Center for Coordinated Assistance to States


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CCAS logo and mission statement
Center

For the last seven years, AIR, under the leadership and guidance of the Office of Juvenile Justice and Delinquency Prevention (OJJDP), has operated the Center for Coordinated Assistance to States (CCAS). CCAS provides targeted and tailored training and technical assistance to states, tribes, territories, and communities to improve youth serving systems. CCAS seeks to translate research into practice focusing on evidence-based approaches designed to improve outcomes for youth at risk of or currently involved in the juvenile justice system and/or child welfare systems.

Prior to this program, I had no knowledge of juvenile justice or compliance monitoring. I was essentially directed to the Juvenile Justice Reform Act. While I was able to glean a lot of information from studying the JJRA, these sessions really helped provide a clearer picture to the work we are doing on behalf of the juveniles in our state.

- CCAS certificate program participant

The overarching goal of CCAS is to support states, territories, tribes, and communities in developing a continuum of juvenile justice services, enhancing systems, and ensuring outcome-driven implementation of OJJDP’s Title II Formula Grants Program. AIR, with the support of our partners, strives to reach this goal by supporting OJJDP’s State Relations and Assistance Division (SRAD), Designated State Agency (DSA) professionals in their work within the states and territories, and State Advisory Group (SAG) members through the delivery of timely and responsive training and technical assistance.

Our partners include the Center for Juvenile Justice Reform, the Council of Juvenile Justice Administrators, and the National Partnership for Juvenile Services.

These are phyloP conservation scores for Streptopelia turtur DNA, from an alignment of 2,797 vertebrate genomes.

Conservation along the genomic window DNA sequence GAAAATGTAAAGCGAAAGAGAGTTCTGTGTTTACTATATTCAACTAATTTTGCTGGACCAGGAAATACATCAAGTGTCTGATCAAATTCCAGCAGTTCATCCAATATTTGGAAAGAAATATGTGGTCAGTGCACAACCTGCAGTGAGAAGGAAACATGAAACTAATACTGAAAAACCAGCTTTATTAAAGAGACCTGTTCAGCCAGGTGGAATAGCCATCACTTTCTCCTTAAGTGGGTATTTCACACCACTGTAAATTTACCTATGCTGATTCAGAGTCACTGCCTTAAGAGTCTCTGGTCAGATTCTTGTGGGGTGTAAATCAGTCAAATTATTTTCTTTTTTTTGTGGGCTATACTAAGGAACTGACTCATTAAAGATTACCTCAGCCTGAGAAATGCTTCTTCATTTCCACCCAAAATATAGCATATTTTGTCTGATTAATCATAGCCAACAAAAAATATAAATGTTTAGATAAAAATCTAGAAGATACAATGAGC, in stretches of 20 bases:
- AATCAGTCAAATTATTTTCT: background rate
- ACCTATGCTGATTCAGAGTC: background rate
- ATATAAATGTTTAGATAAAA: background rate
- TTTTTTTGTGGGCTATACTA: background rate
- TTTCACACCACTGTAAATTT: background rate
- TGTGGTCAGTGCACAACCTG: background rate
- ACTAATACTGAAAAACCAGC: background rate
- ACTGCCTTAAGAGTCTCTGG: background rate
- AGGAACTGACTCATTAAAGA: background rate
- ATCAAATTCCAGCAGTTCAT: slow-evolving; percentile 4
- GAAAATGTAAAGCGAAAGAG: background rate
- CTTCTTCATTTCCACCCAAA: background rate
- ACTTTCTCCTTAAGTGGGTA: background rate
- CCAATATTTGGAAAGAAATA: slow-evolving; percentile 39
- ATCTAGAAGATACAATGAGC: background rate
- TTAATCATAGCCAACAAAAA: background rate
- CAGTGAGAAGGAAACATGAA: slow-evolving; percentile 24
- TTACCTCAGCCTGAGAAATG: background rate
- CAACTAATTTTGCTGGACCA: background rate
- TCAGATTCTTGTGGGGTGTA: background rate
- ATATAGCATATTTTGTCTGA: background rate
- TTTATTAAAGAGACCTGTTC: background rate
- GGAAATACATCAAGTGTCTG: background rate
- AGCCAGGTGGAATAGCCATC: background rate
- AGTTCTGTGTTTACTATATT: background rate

CCAS Team Strategies

The CCAS team employs several agile and innovative strategies to meet the Center’s objects:

  • CCAS Community of Practice: An information hub welcoming all stakeholders who are interested in developing a continuum of juvenile justice services.
  • SRAD Monthly State Calls: An opportunity for two-way communication between OJJDP and states and territories to share current information, ask questions, and connect with peers.
  • DSA Staff Certificate Programs: The certificate programs are designed to (1) provide professional development for new DSA personnel and SAG members; (2) orient new DSA personnel and SAG members to the roles and responsibilities of their positions; (3) facilitate peer-to-peer support by engaging seasoned DSA personnel and SAG members, and (4) establish a cohort of training participants that can provide ongoing support to one another during and after completion of the program as well as to future training participants.
  • Tools and Resources to Aid States, Territories, and Governments with JJRA Implementation: CCAS develops materials that are evidence-based and address the current needs of the field.
  • Individualized Training and Technical Assistance to States and Territories: CCAS delivers a customized training and technical assistance experience by identifying needs, sharing resources, and maximizing system improvement efforts to meet goals.
  • National Training Conferences: CCAS hosts an annual conference that provides critical training to DSA staff as well as hosts trainings and workshops where states and territories can share their questions, strategies, and lessons learned on several topics related to the JJRA and the Title II Formula Grant program.
  • Professional Development Opportunities for State and Local Juvenile Justice System Stakeholders: Each year, CCAS’s partner, CJJA, facilitates a seminar for new directors of youth corrections agencies, a training for deputy directors to build their capacity, and webinars focused on salient topics for juvenile justice staff.
  • Rural Chats: CCAS’s partner, CJJR hosts rural chats to address topics like access to counsel and services, addressing trauma, commercial sexual exploitation of children and girls, supporting LGBTQ+ youth and more.
Contact
Image of Lisa Hutchinson
Principal Researcher